Cooking With Wine

If you’re going to cook with wine, I’d suggest you get a cheap brand of wine—because it’ll all just probably go into the pot anyway.  I got mine at a local Walmart browsing the alcohol aisle—and I didn’t have a clue what I was looking for.

I mean great googly moogly—there are so many to choose from!  What’s the big difference between all the different types and brands anyway?  The recipe called for “white wine”, so I grabbed a white wine once my eyes could zero in on any particular one.

I’m not very experienced with wine or wine-cooking, but I remember when I first came across a recipe I wanted to try that called for a white wine.  Though I went to the store to get the necessary ingredients for making the recipe, I couldn’t help but think my food was going to have a strong taste of alcohol and reek of the stuff.

How wrong I was, indeed.  I mean, I even had one recipe that called for a whole bottle of wine and had the fish floating inside an entire pot of it boiling away—but when it was all said and done I couldn’t taste any alcohol in the fish at all.  Go figure.

So, if you have nothing else to do today, give cooking with wine a try and see how you like it—whether you put the wine into a recipe or whether you drink it as you cook along makes no difference—it’s still “cooking with wine.”

Take-Away Life Lesson:  Makes you wonder why a recipe calls for 1/2 cup wine during the cooking process if you can’t really tell a difference from if you hadn’t cooked with it at all.

29 thoughts on “Cooking With Wine

  1. If night has booking with wine then don’t go for cooking with wine

  2. A little expansion of my last comment

    Thirsty eyes ,looking for wine.
    bring ,don’t waste in cooking with wine.
    peaceful and calm time .
    Night has a booking with wine

    • Thanks for the expansion. I was like, huh?? Lol. 🙂

  3. I used to make a very nice Swiss cheese sauce for crab crêpes that called for Vermouth. The flavor of this came through and was quite tasty.

    Virtual hugs,

    Judie

    • Must have just been the recipes I tried then. I’m sure most food has some hint of the wine that’s true for most cases the reason the wine is used in cooking to begin with.

  4. Reblogged this on Smorgasbord – Variety is the spice of life and commented:
    Girl after my own heart – my only proviso when cooking with wine is a glass for the pot and one for the chef……

  5. Love it 😀

  6. I never know either, I’m not a wine drinker, but I like to cook with it. my favorite: I get that big big jug of white wine, dump it all in a huge pot, and when it’s boilng, add shrimp, lemons and cajun spice. Makes the best shrimp cocktail ever… It’s awesome.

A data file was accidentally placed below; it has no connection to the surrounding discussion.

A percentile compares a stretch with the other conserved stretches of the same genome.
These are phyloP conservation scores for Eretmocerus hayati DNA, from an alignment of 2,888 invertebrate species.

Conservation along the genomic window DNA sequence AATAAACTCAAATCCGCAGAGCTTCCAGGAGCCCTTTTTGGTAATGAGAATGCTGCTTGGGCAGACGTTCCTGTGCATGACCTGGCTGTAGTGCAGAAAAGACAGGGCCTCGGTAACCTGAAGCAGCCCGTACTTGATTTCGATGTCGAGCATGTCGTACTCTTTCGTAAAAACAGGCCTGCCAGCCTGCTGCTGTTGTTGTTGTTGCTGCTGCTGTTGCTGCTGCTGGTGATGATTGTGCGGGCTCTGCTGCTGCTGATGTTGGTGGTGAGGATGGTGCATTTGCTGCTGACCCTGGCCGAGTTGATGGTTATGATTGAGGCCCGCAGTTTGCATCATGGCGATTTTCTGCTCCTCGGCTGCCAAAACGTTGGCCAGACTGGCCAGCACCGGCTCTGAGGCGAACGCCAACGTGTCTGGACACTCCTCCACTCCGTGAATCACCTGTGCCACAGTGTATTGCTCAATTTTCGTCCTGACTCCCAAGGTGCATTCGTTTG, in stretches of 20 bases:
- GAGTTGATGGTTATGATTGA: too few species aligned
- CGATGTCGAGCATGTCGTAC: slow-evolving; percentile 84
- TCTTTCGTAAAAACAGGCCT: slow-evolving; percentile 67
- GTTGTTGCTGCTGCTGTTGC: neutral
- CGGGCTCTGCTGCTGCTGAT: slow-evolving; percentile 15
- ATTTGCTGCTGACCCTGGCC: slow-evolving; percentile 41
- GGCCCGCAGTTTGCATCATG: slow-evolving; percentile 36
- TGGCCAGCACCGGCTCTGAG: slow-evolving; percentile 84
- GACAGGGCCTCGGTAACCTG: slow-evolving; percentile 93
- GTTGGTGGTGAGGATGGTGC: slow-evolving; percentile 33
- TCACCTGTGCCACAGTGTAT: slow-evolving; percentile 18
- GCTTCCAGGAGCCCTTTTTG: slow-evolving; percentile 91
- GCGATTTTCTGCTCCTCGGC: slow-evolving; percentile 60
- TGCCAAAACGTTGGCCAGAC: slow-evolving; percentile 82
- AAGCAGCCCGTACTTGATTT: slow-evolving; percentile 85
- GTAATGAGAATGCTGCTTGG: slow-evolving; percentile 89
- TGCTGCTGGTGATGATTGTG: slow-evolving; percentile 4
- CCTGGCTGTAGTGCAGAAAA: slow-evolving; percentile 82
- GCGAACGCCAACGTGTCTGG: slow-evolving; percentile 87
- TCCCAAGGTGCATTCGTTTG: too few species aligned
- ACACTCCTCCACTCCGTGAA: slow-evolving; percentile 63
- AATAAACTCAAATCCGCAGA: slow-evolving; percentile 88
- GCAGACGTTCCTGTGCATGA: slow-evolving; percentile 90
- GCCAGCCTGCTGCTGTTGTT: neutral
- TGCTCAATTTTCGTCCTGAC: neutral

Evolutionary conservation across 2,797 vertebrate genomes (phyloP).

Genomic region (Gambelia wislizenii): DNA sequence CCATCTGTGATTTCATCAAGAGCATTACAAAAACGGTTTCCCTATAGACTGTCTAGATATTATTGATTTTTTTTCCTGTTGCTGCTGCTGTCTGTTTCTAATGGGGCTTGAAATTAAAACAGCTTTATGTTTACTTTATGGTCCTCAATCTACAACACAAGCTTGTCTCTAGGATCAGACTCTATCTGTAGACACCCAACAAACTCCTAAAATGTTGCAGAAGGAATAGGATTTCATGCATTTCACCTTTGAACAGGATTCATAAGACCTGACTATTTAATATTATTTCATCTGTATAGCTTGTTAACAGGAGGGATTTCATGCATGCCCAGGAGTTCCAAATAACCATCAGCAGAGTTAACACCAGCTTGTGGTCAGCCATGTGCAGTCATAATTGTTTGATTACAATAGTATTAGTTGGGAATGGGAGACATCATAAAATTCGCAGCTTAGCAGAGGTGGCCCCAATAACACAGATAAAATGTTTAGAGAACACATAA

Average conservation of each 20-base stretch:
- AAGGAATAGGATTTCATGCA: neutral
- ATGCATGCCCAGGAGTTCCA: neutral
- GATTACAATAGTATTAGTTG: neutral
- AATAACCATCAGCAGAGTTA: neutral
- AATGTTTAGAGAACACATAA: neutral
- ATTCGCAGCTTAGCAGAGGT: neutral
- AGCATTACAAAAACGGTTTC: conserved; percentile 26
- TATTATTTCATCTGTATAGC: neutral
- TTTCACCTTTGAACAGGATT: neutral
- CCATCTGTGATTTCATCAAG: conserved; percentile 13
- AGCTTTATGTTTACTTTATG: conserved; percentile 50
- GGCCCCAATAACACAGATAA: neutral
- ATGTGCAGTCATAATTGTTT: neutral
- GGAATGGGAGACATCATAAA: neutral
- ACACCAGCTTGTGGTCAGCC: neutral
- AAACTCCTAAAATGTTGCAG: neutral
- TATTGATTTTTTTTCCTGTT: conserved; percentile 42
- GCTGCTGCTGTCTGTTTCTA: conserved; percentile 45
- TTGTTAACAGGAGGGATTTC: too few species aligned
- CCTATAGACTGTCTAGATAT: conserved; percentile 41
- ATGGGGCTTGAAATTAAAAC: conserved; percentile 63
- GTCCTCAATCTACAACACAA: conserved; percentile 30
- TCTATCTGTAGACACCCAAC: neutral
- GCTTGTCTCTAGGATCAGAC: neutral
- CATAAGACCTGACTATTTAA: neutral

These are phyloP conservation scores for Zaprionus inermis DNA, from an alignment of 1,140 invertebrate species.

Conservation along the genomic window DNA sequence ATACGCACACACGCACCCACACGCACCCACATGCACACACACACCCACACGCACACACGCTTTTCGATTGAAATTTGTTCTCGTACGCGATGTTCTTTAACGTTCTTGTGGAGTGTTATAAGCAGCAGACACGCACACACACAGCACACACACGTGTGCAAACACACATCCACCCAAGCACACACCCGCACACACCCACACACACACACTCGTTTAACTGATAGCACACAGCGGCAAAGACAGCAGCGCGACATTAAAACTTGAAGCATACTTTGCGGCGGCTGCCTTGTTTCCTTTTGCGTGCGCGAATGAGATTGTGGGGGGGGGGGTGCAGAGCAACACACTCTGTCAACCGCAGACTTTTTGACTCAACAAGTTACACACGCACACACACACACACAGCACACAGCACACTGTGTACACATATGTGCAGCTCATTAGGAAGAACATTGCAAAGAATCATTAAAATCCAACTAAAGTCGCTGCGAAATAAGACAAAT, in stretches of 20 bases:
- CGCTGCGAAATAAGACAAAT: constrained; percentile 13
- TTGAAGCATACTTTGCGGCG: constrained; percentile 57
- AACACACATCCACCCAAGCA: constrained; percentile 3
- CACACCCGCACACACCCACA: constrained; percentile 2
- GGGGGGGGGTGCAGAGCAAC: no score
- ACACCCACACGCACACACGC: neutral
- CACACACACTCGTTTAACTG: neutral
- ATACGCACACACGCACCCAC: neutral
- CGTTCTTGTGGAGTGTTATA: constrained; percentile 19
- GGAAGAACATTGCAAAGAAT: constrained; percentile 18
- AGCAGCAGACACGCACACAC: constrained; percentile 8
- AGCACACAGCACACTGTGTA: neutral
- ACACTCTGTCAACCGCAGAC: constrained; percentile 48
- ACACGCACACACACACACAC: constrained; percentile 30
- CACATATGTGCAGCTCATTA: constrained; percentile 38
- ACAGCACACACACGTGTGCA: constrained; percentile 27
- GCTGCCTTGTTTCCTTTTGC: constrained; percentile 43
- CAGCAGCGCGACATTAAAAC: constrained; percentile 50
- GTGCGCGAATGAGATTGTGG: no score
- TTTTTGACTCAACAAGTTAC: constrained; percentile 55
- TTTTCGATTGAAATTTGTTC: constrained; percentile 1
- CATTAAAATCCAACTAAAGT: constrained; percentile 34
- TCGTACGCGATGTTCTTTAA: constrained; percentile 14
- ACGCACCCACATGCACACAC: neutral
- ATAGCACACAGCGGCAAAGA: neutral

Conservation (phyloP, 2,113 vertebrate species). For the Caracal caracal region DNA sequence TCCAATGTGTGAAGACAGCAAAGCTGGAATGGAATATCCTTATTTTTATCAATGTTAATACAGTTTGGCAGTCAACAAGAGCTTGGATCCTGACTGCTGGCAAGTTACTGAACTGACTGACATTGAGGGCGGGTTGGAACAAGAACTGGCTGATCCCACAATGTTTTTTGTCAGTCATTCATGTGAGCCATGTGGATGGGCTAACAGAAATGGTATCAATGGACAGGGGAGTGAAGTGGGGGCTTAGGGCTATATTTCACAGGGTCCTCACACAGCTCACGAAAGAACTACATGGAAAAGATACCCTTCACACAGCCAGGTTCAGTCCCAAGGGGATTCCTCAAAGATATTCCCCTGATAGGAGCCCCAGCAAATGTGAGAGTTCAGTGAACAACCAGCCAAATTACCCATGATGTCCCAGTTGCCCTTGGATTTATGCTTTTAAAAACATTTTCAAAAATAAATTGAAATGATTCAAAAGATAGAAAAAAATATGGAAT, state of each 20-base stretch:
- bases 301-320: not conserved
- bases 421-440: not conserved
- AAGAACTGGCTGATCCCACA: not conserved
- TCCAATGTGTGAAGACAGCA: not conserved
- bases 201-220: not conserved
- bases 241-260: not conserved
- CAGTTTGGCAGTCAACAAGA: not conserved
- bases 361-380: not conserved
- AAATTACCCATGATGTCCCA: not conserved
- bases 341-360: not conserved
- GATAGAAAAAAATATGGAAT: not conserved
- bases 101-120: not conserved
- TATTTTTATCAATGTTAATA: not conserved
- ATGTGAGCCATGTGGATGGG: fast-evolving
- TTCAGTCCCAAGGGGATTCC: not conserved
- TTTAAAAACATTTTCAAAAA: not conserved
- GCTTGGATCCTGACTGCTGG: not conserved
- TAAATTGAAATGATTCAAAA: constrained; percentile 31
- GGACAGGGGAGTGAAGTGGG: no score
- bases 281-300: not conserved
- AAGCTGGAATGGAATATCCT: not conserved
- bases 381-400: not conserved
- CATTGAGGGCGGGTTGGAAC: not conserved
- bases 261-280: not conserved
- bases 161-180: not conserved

• Yeah, I’m clueless. I don’t mind cooking with it, I just never know the difference in them all. Sounds like a good bath for the shrimp, too. 🙂

  7. Liz

    wine (or alcohol or bourbon, etc) definitely adds something in cooking or baking. Acid, for one. And richness–think of red wine in chili or stew. Have fun with your discovery 🙂

    • Thanks for that, Liz. I figured you’d be more knowledgeable than me. 🙂

  8. Though I am not old enough to drink wine I do cook with it about once a month. I have a wonderful recipe for Chateaubriand that calls for red wine. The red wine really adds something to the dish! http://www.lashesanddashes.com/2014/06/02/chateaubriand-recipe/

    • That looks good. I’m sure wine does add something to recipes. I just couldn’t tell a difference with the recipes I made. It’s still fun pouring it out of the bottle though to cook with! 🙂 Thanks for this.

  9. Abbi

    Isn’t cooking with wine when you just drink a whole bottle of wine while you’re cooking?

    • It could be that, too! 🙂

  10. i’m not experienced in cooking with red wine either and last wk i made a simple summer pasta and added a Port Wine dressing. i must admit, i really didnt like the taste in the end and next time i will stick to my extra virgin olive oil, vinegar, lemon, salt, black pepper etc etc…

    • I know. Sometimes you can taste the wine and sometimes you can’t when you cook with it. I guess it depends on the recipe. But I think in most cases you can get away with not using it at all when a recipe calls for it.

  11. That’s funny…so the taste completely disappeared, although you had to use more than half the bottle. Lol. Did you prepare a completely different dish this time around, or was it the same fish dish as before?

    • A different one. I know you can taste the wine somewhat in some dishes, but in the recipe I made I couldn’t tell a thing which made me wonder why use it at all. What’s it supposed to do to it?? Who knows. Maybe it’s just me that couldn’t tell. Lol.

  12. I had been instructed to only purchase only the wine that you would…drink. 🙂 Same for osake (or as some Westerners pronounce it, “saki”). In fact, the best sake are the ones that are served chilled. Hot sake is the cheap stuff, heated to mask the unrefined edges. 🙂 But in the end, who cares? Buzzzz….

  13. It’s weird if you’ve never cooked with wine and you’re not a drinker of alcohol you would think that if you cook with wine, fearing that your dinner would have a hint of a alcoholic taste. I guess thats true for non-drinkers. I’m sure foods that are prepared with wines are delicious and taste better than non-wine food recipes. Good Post LFFL Have a good one

    • Thanks so much. You as well.

  14. I’m a foodie myself and didn’t know much about it either. What encouraged me was some article at WebMD when I was looking for knee pain treatment!! Who would have thought! Here’s some good information: http://www.webmd.com/a-to-z-guides/features/6-secrets-of-cooking-with-wine

    • Thanks so much, Afie! 🙂

      • You’re very welcome! 🙂

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